Grab bags are a fun and interactive teaching technique that is easily adapted to a wide variety of topics. Basically, you gather up a collection of small items that symbolize each topic you want to cover – you may find these things around your house, in your kid’s toybox, at a Goodwill or a dollar store. Put them in a bag. At class, pass the bag around, and each student takes one (or each couple, depending on how many items there are). They then hold it up to show the other students, and they talk about how they think it relates to the topic, and you follow up with any additional information or discussion to add some more “meat” to the conversation.
What kinds of topics it works well for:
I use it for places where I have lots of little things I want to talk about that don’t need to come out in any special order… basically, whenever I find myself with a lecture with 7 or more bullet points, I know that will seem like just an endless jumble of info to my students, so I start thinking about other techniques to use, and this is a great one.
I also find it works well for introducing the awkward topics. During the prenatal wellness section, when discussing all the things students “shouldn’t do”, it’s easy to turn into a nag. Here, when the candy cigarette appears, I “have to” talk about smoking but it feels less judgmental. During postpartum, when the condom appears, it introduces the topic of sexuality after baby in a gentler way than me announcing “Sex” or writing it on the board.
However, don’t overuse it! I think it would feel gimmicky and tired if you used it multiple times in one series.
Here are examples of topics I have used it for:
Prenatal Wellness Lunchbox: I use one of my daughter’s old lunchboxes to contain this – I think it’s nice for our students to see signs that we are parents – it helps them connect. I fill it with items that symbolize healthy choices for pregnancy, and not-so-healthy choices.
Sample items: calcium tablets, iron supplements, raisins, protein bar, tuna, caffeinated soda, a prenatal appointment reminder card, flyer for prenatal exercise class, cigarette, alcohol, Tylenol, condom, plastic baggies with “substances” in them. I label them so they know what it’s supposed to represent, and what it really is: “cocaine (baking powder)”, “marijuana (parsley)”, and so on.
Comfort items for labor: When I introduce it, I talk about how every pregnancy book has a list of items you should take to the hospital. But you often don’t need them all. For example, if it says “eye drops” and you don’t own any eye drops, you don’t need to go out and buy them! They’re not one of the comfort items you use in your life. But they are a good reminder to people who wear contacts to consider bringing contact supplies or a pair of glasses if needed. Then I say “So, this bag is just a collection of ideas about what kinds of things people find helpful for comfort in labor. Hold up your item, say how you think it would be useful in labor, and then say whether you think you would find it helpful.”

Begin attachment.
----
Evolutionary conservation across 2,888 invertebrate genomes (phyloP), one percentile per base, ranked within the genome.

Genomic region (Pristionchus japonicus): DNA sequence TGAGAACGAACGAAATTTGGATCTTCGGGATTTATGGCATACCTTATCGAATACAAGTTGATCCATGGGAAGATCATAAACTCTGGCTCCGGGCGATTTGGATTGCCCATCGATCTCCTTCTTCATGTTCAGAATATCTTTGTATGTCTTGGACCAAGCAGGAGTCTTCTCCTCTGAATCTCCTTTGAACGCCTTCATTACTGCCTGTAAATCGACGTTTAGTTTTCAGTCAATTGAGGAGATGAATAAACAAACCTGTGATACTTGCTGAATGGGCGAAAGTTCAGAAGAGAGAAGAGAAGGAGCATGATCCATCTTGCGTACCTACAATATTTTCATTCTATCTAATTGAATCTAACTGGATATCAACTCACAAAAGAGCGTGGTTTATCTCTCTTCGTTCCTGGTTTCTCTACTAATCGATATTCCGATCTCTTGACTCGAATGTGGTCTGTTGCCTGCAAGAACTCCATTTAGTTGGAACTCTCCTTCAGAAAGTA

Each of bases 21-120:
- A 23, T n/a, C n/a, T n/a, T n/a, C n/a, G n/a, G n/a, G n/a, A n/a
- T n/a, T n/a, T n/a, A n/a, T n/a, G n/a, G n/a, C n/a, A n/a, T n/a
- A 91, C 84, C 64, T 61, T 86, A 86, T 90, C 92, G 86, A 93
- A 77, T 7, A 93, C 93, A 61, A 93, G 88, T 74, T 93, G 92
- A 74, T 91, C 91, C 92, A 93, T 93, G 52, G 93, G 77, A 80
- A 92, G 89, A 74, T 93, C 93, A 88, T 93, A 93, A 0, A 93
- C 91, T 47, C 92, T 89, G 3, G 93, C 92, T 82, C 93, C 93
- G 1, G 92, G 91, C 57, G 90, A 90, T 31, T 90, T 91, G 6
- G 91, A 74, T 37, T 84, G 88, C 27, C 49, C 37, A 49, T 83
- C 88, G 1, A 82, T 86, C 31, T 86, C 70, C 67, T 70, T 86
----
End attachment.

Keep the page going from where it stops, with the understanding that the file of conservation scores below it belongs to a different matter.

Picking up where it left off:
Sample items: heating pad, ice pack, massage tool, tennis ball, snack (clif bar, peanut butter crackers…), water bottle, CD (note that many students will use their smart-phone for music… the CD is a little dated, but I’m not putting my phone in the bag…), reflexology combs, toothbrush, mints, shorts, sweater, etc.
Postpartum adjustment: items that address physical, emotional, and lifestyle adjustment. Sample items: Maxi pad, peri bottle, tucks pads, stool softeners, condoms, breastmilk pads, kleenex (to symbolize baby blues), phone number for PPMD hotline, alarm clock (to represent sleep / frequent wake-ups), easy-to-eat food, phone to represent reaching out for support, red silk rose to talk about romance / relationship after baby.
A grab bag alternative… If you feel like you’re over-using the grab bag technique, but want some of the same effect, Teri Shilling from Passion for Birth has a postpartum bathrobe, where she fastens all these symbols all over a bathrobe that she wears when she presents this topic. It’s a very entertaining visual aid!
Try some experiments with grab bags. They’re always entertaining!
A note on number of items: My class size can vary from 6 couples to 14 couples. I may have 14 items in a bag. If I have 14 couples, they draw one item per couple. If I have 7 couples, they draw one item per person. But if I have ten couples, then I have two options for how to handle it. Pass the bag around once and have them take one item per couple, then pass it again, asking those who are willing to take a second so we can cover them all. Or, I can edit the bag before passing it around and only include the 10 most important items and put four others away.
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